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Diablo > WoWOct 14, 2020 2:00 pm CT

Could a Diablo-like skill rune system work in WoW?

Sometimes you ask a question and you want to answer it immediately, precisely and concisely. So when I ask you the question Could a Diablo-like skill rune system work for WoW? I expect you to belt out a screaming, valkyrie-loud NO.

In Diablo, you have at most six abilities, and having a variety of options to modify them with runes provides a depth that WoW uses its combination of abilities and talents to instead try and deliver. Of course it could never work translated to World of Warcraft, which simply has a lot more in terms of abilities and talents than Diablo 3 does.

At least that was my opinion when first thinking about this. But now I think maybe it could work.

Glyphs were originally a lot like Runes

Back when we first got Inscription, there were a lot of Glyphs. They modified classes in various ways, with Prime Glyphs serving in much the same was as Runes do in Diablo 3, except of course Glyphs were primarily crafted by Scribes using the Inscription profession.

It’s been a long time since Prime Glyphs were removed from the game — patch 5.0.4, to be exact — and Major Glyphs followed suit in patch 7.0.3.

WoW’s Glyphs were similar but not exactly the same as Runes. You could apply as many Glyphs as you had slots for — there were Prime, Major, and Minor Glyphs — and there wasn’t a lot of exclusivity. With Runes, you have five or so for each skill, but can only use one (except for rare exceptions, such as The Undisputed Champion, that allows you to use all of Frenzy’s runes at once), whereas you could usually use whatever mix of Glyphs you wanted. Today’s Glyphs are primarily cosmetic, allowing visual effects but not really doing much in terms of altering or affecting talents or abilities. Thunder Clap is exactly the same in terms of its effects if you have the Glyph of Thunder Strike or not, it just looks different.

But the way Glyphs used to work before patch 5.0.4 is pretty similar to the way Runes work in Diablo 3.  I think we can say that there’s at least a path forward towards a Rune-like system for World of Warcraft. Glyphs have brought interesting customization options to the game before — but could they be revisited in today’s game?

How WoW could add Runes

We already have Runeforging for Death Knights, but we’ve often talked about Runic magic in the Warcraft setting since Warcaft 1. So one way to imagine Runes as a means to empower and change abilities is to consider Runes as a cap system, much like we’ve seen with Azerite powers in Battle for Azeroth or the powers of our Artifacts in Legion. Make Rune magic a separate progression path, let Runes be something you gain access to, and have each Rune be applicable to specific abilities.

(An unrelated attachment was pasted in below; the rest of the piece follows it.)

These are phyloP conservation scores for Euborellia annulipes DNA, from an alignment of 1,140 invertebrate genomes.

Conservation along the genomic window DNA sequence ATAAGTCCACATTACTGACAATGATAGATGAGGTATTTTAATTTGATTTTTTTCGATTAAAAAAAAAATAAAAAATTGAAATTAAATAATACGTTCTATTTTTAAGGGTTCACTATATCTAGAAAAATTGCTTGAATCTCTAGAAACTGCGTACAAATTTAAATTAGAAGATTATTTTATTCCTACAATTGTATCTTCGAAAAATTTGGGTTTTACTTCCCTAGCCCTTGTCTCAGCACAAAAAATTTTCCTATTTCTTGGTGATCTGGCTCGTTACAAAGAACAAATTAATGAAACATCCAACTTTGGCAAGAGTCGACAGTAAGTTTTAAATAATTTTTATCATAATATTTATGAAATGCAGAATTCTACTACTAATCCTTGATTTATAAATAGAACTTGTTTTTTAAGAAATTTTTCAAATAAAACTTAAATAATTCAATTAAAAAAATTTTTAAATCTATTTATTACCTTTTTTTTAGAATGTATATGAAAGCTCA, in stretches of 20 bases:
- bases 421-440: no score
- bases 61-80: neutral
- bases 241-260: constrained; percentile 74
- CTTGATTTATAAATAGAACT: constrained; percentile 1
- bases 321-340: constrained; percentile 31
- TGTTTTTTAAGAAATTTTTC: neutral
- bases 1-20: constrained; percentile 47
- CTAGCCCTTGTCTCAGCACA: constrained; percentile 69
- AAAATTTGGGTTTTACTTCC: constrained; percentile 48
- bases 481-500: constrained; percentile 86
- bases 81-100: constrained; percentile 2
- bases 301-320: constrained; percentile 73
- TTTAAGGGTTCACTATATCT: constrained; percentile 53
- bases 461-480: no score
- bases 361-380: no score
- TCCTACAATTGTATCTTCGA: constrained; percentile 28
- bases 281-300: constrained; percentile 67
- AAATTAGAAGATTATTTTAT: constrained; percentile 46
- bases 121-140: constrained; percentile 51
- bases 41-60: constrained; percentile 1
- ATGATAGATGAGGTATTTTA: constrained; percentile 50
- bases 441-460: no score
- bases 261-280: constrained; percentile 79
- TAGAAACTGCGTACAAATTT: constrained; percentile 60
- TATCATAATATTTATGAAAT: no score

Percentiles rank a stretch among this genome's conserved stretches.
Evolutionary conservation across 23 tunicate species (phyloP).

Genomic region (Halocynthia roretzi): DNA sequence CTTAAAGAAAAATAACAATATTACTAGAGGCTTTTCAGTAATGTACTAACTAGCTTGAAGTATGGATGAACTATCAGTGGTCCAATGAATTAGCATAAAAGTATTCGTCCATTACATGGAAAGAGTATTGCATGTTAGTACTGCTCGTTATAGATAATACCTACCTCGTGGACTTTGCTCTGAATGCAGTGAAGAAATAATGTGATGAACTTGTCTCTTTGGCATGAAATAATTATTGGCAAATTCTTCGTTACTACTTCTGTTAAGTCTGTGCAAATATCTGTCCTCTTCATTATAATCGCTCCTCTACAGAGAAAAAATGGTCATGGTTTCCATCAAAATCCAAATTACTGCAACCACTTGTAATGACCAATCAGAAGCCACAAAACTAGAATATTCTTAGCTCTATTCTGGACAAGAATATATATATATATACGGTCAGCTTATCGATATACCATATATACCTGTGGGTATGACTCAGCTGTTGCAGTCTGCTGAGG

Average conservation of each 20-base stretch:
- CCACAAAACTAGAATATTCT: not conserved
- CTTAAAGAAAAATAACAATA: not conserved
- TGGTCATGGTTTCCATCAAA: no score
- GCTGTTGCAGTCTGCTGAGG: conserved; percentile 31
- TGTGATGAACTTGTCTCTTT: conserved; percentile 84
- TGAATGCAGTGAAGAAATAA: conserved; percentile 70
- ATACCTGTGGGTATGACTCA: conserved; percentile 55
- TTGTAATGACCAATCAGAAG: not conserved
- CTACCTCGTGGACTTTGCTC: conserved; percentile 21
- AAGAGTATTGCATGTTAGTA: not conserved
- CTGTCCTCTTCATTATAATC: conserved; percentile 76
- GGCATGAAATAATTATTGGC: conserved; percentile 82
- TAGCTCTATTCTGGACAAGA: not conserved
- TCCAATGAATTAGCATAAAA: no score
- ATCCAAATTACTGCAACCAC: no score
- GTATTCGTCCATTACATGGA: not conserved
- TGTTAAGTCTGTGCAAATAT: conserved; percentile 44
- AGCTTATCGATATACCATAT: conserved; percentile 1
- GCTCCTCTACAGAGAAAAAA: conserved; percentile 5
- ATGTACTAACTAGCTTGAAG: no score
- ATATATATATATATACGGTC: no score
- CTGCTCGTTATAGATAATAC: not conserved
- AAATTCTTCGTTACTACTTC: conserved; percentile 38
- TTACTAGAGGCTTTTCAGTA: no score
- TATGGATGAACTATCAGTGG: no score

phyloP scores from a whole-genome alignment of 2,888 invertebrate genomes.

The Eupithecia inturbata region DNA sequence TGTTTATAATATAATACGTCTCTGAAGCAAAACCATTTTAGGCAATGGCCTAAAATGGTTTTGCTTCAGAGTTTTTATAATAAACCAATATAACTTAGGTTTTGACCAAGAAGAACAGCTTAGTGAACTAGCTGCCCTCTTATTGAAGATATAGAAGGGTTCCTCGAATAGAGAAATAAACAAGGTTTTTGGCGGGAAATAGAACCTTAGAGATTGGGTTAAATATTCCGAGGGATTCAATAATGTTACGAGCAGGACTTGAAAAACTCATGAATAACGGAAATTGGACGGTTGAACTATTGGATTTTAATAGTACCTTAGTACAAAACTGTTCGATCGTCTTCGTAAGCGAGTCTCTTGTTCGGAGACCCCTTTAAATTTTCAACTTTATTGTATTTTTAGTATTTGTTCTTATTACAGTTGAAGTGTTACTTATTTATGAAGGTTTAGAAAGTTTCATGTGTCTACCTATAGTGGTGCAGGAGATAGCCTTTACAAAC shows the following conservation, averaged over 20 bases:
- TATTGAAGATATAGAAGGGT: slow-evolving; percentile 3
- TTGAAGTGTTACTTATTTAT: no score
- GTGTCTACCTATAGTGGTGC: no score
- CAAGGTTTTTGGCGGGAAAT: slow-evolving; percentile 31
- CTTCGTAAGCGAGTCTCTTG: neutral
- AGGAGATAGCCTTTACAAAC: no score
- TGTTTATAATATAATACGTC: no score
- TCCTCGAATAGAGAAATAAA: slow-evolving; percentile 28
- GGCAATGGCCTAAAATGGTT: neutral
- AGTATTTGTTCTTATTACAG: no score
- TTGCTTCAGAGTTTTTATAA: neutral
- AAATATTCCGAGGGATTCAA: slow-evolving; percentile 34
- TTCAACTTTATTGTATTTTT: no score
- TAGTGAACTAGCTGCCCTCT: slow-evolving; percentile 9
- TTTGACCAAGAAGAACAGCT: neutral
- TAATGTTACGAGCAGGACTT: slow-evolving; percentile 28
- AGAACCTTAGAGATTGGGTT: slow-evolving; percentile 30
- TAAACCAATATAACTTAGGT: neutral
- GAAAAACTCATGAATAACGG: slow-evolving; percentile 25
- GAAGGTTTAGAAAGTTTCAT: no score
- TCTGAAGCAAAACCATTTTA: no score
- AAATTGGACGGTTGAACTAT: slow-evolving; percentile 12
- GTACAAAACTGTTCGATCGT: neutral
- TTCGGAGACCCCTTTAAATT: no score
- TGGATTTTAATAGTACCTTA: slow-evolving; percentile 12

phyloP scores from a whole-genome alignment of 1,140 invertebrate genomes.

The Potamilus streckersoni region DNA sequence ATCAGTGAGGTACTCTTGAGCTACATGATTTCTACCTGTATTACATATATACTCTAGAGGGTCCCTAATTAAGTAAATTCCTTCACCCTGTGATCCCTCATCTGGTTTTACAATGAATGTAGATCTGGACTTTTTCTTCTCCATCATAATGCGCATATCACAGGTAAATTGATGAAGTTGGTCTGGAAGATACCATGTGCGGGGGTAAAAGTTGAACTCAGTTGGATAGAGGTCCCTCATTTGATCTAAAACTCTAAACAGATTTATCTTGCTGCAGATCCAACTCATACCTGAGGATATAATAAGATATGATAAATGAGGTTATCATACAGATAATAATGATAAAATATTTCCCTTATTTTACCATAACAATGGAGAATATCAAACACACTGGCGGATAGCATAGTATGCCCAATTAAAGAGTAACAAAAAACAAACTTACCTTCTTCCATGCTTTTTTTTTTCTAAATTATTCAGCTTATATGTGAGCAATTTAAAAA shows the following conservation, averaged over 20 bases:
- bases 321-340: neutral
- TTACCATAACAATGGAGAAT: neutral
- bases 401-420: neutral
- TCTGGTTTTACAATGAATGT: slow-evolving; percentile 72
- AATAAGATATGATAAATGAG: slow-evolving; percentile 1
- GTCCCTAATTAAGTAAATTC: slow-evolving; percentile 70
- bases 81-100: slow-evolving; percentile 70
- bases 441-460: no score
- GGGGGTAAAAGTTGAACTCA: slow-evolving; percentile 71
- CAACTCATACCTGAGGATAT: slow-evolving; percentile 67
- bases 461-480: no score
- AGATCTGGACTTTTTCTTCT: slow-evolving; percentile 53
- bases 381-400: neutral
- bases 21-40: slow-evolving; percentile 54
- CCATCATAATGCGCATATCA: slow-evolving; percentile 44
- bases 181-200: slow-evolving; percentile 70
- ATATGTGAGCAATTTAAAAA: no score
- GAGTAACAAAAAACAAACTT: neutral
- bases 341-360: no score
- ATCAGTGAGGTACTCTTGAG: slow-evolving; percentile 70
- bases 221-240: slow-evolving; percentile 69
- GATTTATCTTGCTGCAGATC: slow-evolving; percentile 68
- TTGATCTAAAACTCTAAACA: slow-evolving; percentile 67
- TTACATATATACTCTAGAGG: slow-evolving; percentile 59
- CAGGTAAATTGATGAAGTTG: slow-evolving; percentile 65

Say you have the Rune of Giants, which lets you tap into the power of Azeroth’s giants, and then you can choose to apply that Rune to any of your abilities. Once locked in, the Rune provides a specific benefit depending on the kind of ability or talent you’ve used it on, so as an example a Shaman using Chain Heal with the Rune of Giants on it would gain a damage absorption bubble to each person healed by Chain Heal, while for an Enhancement Shaman using it with Lava Lash, it would give the Shaman the power of a giant and allow them to deal more damage.

This is just one idea, but you can see how you could build on the old Glyph setup and the way Runes work in Diablo 3 in all sorts of new, creative ways. I don’t think we can just copy the way Runes work in Diablo 3 here. It would require too significant a rework to how the game works to just add five or six Runes to each talent or ability in order to allow them to be customized, but by making Runes that work on multiple abilities for multiple classes you could still have a  lot of customization options without needing to make numerous Runes for every skill.

So ultimately I believe that yes, Runes could work in WoW, and could even be a fun capstone system. Heck, maybe just call it Paths of the Titans and it will look like Runes were the plan all along.

Originally published on 8/17/2020

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